Full Text for Church History 2- Volume 55 - Politics and Roman Catholicism (Video)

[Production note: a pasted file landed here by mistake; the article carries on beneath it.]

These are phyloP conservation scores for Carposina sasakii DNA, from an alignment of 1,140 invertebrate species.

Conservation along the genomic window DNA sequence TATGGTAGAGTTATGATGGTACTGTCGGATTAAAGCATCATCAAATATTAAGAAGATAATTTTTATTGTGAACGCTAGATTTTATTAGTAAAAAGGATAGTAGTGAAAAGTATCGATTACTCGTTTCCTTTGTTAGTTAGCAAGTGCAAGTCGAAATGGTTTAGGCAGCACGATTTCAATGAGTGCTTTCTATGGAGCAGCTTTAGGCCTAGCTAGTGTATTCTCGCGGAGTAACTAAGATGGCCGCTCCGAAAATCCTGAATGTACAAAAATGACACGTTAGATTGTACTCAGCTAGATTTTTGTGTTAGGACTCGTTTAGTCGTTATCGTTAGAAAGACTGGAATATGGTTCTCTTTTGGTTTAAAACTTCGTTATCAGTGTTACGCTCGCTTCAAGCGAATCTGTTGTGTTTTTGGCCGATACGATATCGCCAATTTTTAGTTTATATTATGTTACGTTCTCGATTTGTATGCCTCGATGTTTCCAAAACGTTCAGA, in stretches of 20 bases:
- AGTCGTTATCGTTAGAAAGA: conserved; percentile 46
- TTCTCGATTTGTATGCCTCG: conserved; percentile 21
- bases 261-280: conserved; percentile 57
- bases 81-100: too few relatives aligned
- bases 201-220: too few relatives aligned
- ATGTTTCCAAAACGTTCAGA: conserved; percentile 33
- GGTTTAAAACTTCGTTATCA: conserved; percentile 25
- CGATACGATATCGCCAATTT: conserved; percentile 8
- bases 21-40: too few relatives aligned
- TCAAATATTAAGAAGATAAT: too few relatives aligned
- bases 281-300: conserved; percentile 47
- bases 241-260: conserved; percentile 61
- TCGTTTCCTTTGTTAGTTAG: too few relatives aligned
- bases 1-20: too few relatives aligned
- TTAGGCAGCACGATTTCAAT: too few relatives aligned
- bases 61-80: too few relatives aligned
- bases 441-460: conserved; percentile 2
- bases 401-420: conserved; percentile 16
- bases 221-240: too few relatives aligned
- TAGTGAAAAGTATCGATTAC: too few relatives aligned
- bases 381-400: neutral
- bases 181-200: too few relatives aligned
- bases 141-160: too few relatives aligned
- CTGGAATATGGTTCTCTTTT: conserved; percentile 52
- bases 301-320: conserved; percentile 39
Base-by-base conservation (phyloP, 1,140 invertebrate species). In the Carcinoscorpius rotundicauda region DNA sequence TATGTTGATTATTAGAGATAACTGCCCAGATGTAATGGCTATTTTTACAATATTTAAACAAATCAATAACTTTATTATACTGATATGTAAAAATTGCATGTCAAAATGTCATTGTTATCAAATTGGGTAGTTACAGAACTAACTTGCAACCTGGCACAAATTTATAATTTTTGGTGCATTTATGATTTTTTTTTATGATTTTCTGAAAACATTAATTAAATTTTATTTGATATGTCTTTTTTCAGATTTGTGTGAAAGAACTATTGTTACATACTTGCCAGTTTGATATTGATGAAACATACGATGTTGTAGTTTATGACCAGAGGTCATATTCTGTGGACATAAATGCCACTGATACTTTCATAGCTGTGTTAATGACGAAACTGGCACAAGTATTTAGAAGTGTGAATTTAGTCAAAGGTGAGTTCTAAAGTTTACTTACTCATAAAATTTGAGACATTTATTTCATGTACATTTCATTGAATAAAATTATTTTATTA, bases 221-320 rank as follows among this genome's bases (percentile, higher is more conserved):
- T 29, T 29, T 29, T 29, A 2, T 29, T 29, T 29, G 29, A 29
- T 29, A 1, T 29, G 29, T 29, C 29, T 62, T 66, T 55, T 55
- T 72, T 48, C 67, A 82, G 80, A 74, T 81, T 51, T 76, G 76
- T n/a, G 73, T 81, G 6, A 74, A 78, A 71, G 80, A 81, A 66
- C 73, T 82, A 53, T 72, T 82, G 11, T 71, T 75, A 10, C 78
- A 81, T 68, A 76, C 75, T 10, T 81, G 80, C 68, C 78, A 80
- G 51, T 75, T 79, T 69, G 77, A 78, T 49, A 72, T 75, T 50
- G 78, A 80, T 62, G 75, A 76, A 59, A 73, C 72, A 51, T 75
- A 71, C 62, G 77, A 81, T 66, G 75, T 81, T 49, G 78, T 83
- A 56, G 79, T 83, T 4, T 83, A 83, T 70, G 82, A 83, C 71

File 55 >> In Protestant countries, the political authorities were very important in implementing the ideas of Luther, Calvin, and the rest. In fact, in some respects the Protestant movement would have been much more limited were it not for the impact of politicians and government leaders. Did political leaders also have this much influence in Catholic countries, or could the pope just dictate what was supposed to happen? What role did politicians play in helping Catholicism remain such a prominent place in Christianity? >> Nick, it's absolutely the case the political leaders were as important for the Catholic reformation as were political leaders for the Protestant reformation. Church officials, even Popes, could say everything they wanted to say about what should be done. Unless the heads of Christian states, Catholic states, embraced what was said by Popes and councils, no changes would be effected. You needed the leadership of a Christian state to implement the kind of reforms that had been promulgated by Trent and by the reform-minded papacy. In order to illustrate that truth, I would like to talk about one such Catholic leader here in the 16th Century, really the dominant political figure in Europe in the course of the 16th Century, and that man is the king of Spain. His name is Philip II. Now, Philip was the son and heir of Charles V. But you recall when Charles V gave up being king and so forth, he really divided his empire into two halves. Half for his son, and another part for his brother, his brother Ferdinand who became emperor and ruler of the Hapsburg territories in Austria and places around Austria and Germany. Philip, on the other hand, the son, really received the much wealthier and more prosperous part of Charles' domains. He became not only king of Spain, but also ruler of other territories in Europe like the Netherlands, a very prosperous part of Europe there in the northern part of Europe at the mouth of the Rhine River near the North Sea. Also, parts of Italy came into Philip's hands. He also was the heir of the overseas Spanish empire which was in the process of being built up over the course of the 16th Century. So that Philip had at his disposal resources from not just Europe but from other parts of the world and was a very wealthy and powerful individual. Of course, if you rule a lot of territories, you also have a lot of responsibilities. So it wasn't simply a matter of enjoying the monarchy. In fact, in Philip's case, it was a matter of working very hard at that monarchy, and that's one of the things that we want to note about Philip, is that he had a strong character, was dedicated to his job, worked very long hours as king, and ruler of this kind of far-flung empire that he possessed. We also want to note about Philip that he was a very dedicated Catholic, very much dedicated to the Catholic religion as a result of which he was a strong opponent of Protestantism. This meant that in his own territories like Spain, he was a strong supporter of Catholic authorities, and working to snuff out heresy wherever it might appear, and Spain became a strong Catholic country, probably the strongest Catholic country of the period, the backbone of the counter-reformation. It also meant that Philip was willing to use his resources to suppress and to fight Protestantism in other places. So, for example, Philip backed the Catholic side in the wars of religion in France during the second half of the 16th Century. This, he thought, was a part of his obligation as a Christian prince or a Christian ruler. The true religion, the true church needed to be defended, and advanced, and he, as a Christian ruler, was in a position to do that. Now, one of the places within his empire that political and religious questions really came to the fore in combination and that resulted in conflict was in the Netherlands. Now, the Netherlands historically consisted of 17 different little territories. We talk about the 17 provinces of the Netherlands. By the late middle-ages, they had come to be ruled all by the same feudal nobleman, someone, for want of a better term, we can call the Duke of Burgundy. And then the Dukes of Burgundy had married into the House of Hapsburg. And by the time we get to Charles V, the Netherlands territories are all ruled by the Hapsburgs, that is the Emperor Charles V, and then they pass along to Philip II. But they have their own histories, their own traditions, and their own laws. And one of the things that they very quickly came to resent about their king, Philip, was that he seemed to be more interested in the Spanish part of his domain than he was in the Netherlands part. He appointed, for example, Spaniards as high officials within the Netherlands. And then he sought to implement policies, both tax policies and church policies, that seemed to contradict kind of the traditions and the rights and privileges of the peoples, and especially the leaders in the Netherlands. So fairly early in his reign, he began to have some problems in the Netherlands. Now, Philip, himself, was not personally present. He didn't visit the Netherlands after 1559, so he had to put into place others who kind of would rule and exercise authority in his name. And early in his reign, the regent was from the Netherlands, Margaret Parma, and she was concerned about the measure of disobedience that she was seeing. As a result, one of her advisors is said to have said, "Madam, don't concern yourself with these beggars." Well, when word of this came to the opponents, they adapted the name "beggar" as a sign of their rebellion. So beggars came to be known as the name for the rebels against Philip in the Netherlands. Now, as I indicated, this had a strong political component, and all during the reign of Philip II, those in the Netherlands who resisted his policies, resisted his rule could be doing it for simply political reasons. That is, it was a battle for their liberties, their old liberties that they had enjoyed prior to the reign of Philip II, and that meant that Catholics as well as Protestants could be a part of that rebellion. But it was also true that there was a strong religious component, and in the Netherlands, in the second half of the 16th Century, Protestantism was growing stronger and stronger, especially in its reformed variety. So here, as we have seen elsewhere, France, Scotland particularly, reformed Protestantism participated in a rebellion against monarchs, against political authorities. It was probably 1556 that the religious element started to come to the fore, and in the summer of 1556, Protestants basically -- Protestants basically went on the rampage against Catholic practice and Catholic piety in something that we call iconoclastic riots in which statues are destroyed, stained glass was destroyed, consecrated hosts were destroyed. The material things that were an essential part of Catholic worship became the object of hatred and destruction by Protestants throughout the Netherlands, but especially here. When word of this came back to Philip, he decided to take a strong measure, and he sent as governor of the Netherlands one of his strong advisors, a good military man, the Duke of Alva, and he brought with him a Spanish army. And they sought to impose obedience to the Catholic church and the king of Spain by means of force. To that end, the ruler set up a special judicial commission that Protestants nicknamed the Council of Blood because it went after many people. In fact, thousands of people were put to death by this council as rebels against the king. Well, obviously, this is going to have some effect, but it proved impossible actually to suppress the rebellion entirely. For one thing, a leader emerged who continued to kind of rally the people behind the rebellion. This was a nobleman from the Netherlands. His name was William, and his family was Orange, so it's William of Orange, and eventually, the House of Orange would produce the kings of the Netherlands, but that's a long time in the future. But really here we have kind of its origin as a special dynasty among the people of the Netherlands. So William of Orange emerged as their great leader. Sometimes he is called in history William the Silent, and that's apparently because for some period of time he was silent about his religion, and wisely so because he wanted as broad a base of support for the rebellion as he could obtain. The other thing that's noteworthy about the rebellion and why it was not fully suppressed was the fact that the Dutch, particularly on the coast, were good seamen, and they could function as pirates, or navy, whichever term you prefer, against the Spanish and the Spanish shipping. They were known as the sea beggars, and they proved a continuing thorn in the side of Philip as he tried to suppress the rebellion. It's also true that the English were willing to provide some aid and some help the rebellion. It's also true that there were even some efforts from the French in that same direction. Well, for a variety of factors, then, Philip was unable to suppress the course of the rebellion. As a matter of fact, at one point looked as if he was going to lose the entire province. But at length he found a man, the Duke of Parma, actually, another member of the Farnese family who was not only a good military man, but also a skilled diplomat. And in the 1580s the Duke of Parma actually defeated some of the rebellious forces, especially in the southern part of the Netherlands. The city of Antwerp was taken by the forces of Philip, and those southern provinces were basically kept under Spanish rule. It proved impossible, however, for Parma to gather much success in the northern part of the Netherlands, the northern seven provinces. This is where the Dutch people lived. And it was in this period that the Dutch began to implement their abilities on the seas, actually developing a commercial and trading empire by the course of the 17th Century upon which they would ultimately become one of the wealthiest parts of Europe, and Amsterdam would become one of the largest, most important cities in Europe. Well, they were able to use their resources not only on the seas, but also to actually hire soldiers to continue fighting against the forces of Philip II. The English, as I mentioned before, were also supportive of the rebellion. You will recall when we talked about Elizabeth, one of the things that Philip tried to do in the 1580s was to knock the English out of the war by sending the Spanish Armada, and eventually what he wanted to do was to send his fleet through the English Channel, they would pick up the army of Parma, take it over to England, defeat the English and so to knock the English out of the war. As we discussed previously, that didn't happen. The Spanish Armada was defeated, and that meant that the war would continue in the Netherlands the way that it had before, and, therefore, the forces of Spain never could defeat those northern seven provinces. When Philip died in 1598, the rebellion was still ongoing. It was only under his son, Philip III, that a truce was finally agreed to in 1609. By that time it was becoming pretty clear that the Netherlands were going to be in two sections, and in point of fact, Spanish rule persisted in the south for more than a century, and that southern part of the Netherlands would eventually, in the 19th Century, become the country of Belgium. It would remain Catholic. As far as the north was concerned, however, the north would eventually win its independence. The north's war for independence would continue after the truce and become part of the Thirty Years� War, but finally in 1648 the independence of the north was recognized. We call them the United Provinces, or the Dutch Republic, and although there were a lot of different religions represented among the Dutch people, it was the reformed faith that actually became the state religion. So the revolt of the Netherlands was a failure from the standpoint of Philip. He was unable to keep the Netherlands in his domain. He was unable to keep the northern Netherlands as a part of the Catholic church. Now, in many respects, Philip's foreign adventures were failures. His side did not win in France. He wasn't able to defeat the English. The Dutch earned their independence. So in many respects his foreign policy was a failure. But there was one place in which it was a powerful success, and that was in the Mediterranean because still another problem that Philip had to address was the problem of Turkish advances from the east into the western part of the Mediterranean. The Turks were a strong power, and they had advanced up the Danube River, taking off chunks of land like Hungary, and placing that under Turkish rule, but they also advanced in the Mediterranean. Well, it was in 1571 that the combined forces of Spain and Venice and the papacy, and even the empire, those forces under the leadership of Philip's brother, Don Juan, actually defeated the naval forces of the Turks in the Battle of Lepanto just off the coast of Greece, in one of the decisive battles between the church and western Christendom. So that was an important foreign policy success during the reign of Philip II, and it was, of course, important religious overtones in the fact that the Muslims therefore would basically be kept in the eastern part of the Mediterranean instead of expanding even further west. In short then, Philip II's reign is characterized by a great deal of conflict. Much of it based in reformation and religious issues, Philip II using the resources of the monarchy to advance and to defend the interest of the Catholic church. He is really a great example of what we mean by the dependence of even the Catholic church upon the rulers of Christendom.